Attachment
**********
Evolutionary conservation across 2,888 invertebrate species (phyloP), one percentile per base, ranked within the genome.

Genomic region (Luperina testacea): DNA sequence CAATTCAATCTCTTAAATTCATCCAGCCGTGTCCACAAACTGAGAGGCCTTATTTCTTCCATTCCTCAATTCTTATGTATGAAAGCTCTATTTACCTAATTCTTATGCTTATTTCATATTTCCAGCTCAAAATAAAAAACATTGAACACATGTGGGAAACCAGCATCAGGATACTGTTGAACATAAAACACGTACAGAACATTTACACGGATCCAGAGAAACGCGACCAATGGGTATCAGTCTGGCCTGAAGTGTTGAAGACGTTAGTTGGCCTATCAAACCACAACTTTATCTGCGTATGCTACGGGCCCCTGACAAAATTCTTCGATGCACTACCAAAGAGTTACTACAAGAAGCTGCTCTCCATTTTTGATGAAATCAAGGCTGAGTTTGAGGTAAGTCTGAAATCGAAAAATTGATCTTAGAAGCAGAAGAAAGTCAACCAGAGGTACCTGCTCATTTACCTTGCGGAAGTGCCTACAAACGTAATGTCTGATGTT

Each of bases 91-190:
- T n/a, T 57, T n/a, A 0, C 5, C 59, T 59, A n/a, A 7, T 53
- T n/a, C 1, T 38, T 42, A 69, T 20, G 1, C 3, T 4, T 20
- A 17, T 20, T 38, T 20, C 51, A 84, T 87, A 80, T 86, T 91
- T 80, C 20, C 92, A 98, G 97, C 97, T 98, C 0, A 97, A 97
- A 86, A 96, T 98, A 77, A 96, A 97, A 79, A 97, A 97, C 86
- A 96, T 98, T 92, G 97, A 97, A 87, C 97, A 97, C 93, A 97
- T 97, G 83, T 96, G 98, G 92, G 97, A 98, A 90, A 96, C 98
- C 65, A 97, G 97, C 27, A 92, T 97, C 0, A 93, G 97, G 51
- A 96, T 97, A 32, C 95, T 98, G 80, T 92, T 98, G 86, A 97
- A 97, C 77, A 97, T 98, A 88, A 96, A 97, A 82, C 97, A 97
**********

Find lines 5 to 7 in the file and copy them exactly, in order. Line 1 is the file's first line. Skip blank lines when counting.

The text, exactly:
- T n/a, C 1, T 38, T 42, A 69, T 20, G 1, C 3, T 4, T 20
- A 17, T 20, T 38, T 20, C 51, A 84, T 87, A 80, T 86, T 91
- T 80, C 20, C 92, A 98, G 97, C 97, T 98, C 0, A 97, A 97